Enterprise Risk Management in the Banking Industry

Daxen Stewart
February 7, 2012 — 1,693 views  
Become a Bronze Member for monthly eNewsletter, articles, and white papers.

After the financial collapse in 2008 that was marked by the demise of some of the oldest financial firms in the banking industry, enterprise risk management has become a regulatory concern as well as a business concern. Assuring that the institutions which form the backbone of the country's economic infrastructure are observing proper operation risk management practices is seen as benefiting all citizens, not just customers and shareholders. Regulatory form, which has been the subject of press coverage and congressional inquiry, will certainly take a central role in the upcoming presidential race. As such, understanding critical factors is an important part of being well informed.

The Terms

Enterprise risk management refers to practices that are specifically designed to protect the very existence of the business, or enterprise, for which they are implemented. Within the banking industry, this can refer to an ever-changing group of risks. In recent years, these have focused on practices that protect against allowing a financial institution from becoming over-leveraged.

The meltdown in 2008 was largely precipitated by banks over-extending credit which in turn impacted the real estate market as well as the very viability of the institutions which had issued that credit. When defaults began to occur, a cascading effect took place and the entire economy was put in jeopardy. Operational risk management refers to managing those risks which are directly related to the operation of the business in question. In most cases, these risks represent enterprise risks as well, but the overlap between the two terms is not absolute.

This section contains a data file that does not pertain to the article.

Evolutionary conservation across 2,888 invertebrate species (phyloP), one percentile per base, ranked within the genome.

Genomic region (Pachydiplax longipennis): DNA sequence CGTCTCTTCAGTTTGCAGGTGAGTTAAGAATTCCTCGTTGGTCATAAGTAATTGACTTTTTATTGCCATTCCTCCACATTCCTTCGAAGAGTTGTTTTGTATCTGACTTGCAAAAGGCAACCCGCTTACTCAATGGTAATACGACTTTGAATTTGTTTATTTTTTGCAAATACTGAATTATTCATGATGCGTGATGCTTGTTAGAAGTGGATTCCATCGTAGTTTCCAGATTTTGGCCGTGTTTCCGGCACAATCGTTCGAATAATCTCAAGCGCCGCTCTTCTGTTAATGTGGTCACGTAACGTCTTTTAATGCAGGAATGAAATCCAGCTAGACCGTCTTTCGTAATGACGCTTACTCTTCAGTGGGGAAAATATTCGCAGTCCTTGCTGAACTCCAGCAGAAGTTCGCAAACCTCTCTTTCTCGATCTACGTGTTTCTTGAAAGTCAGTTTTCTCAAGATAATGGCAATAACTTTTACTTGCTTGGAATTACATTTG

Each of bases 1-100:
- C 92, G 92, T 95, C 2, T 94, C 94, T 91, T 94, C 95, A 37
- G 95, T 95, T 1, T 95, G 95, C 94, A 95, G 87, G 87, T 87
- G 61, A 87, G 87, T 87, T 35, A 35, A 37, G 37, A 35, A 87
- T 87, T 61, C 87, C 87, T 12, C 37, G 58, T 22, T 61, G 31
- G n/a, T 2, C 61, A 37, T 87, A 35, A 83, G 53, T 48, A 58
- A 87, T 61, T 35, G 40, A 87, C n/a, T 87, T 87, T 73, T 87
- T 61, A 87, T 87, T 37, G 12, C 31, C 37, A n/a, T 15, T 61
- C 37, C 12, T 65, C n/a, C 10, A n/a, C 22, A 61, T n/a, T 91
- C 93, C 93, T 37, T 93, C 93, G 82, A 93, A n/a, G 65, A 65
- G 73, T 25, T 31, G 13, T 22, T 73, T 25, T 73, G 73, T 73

Regulatory Developments

Over the past several years, there have been a variety of developments that have had a significant impact on the market. The Dodd-Frank legislation, changes in margin requirements and alteration to reserve requirements are just a few of the regulatory changes that have been enacted and targeted at forcing sound enterprise risk management practices. The Federal Reserve, the Securities and Exchange Commission and others have all worked towards reforming Wall Street for the overall protection of the economy and tax payers in general.

An example of one of the operational risk management changes that has been imposed on the banking industry is the practice of regularly conducting stress tests to be sure that the assets of any financial institution that is deemed "too large to fail" are not over-encumbered. The specifics of each test are highly complex, but the purpose of the exercise is to assure regulators that the institution in question can manage its exposure. Practices like requiring any lender to keep a certain percentage of the loans they make on their own balance sheet also help to protect the long-term viability of the institution by trying to force good judgement.

The Big Picture

The issue that is likely to be debated going into the presidential race is the cost of imposing operational risk management practices on free enterprise. While it is hard to argue that protecting the economy as a whole is in the best interest of all citizens, any time the free market is restricted, there is a cost. Some argue that the cost is too high and has unseen consequences that cannot be risked, while others defend these practices as a balance to natural greed. In any event, the discussion is an important one that will have a deep impact on the global economy for the foreseeable future.




Daxen Stewart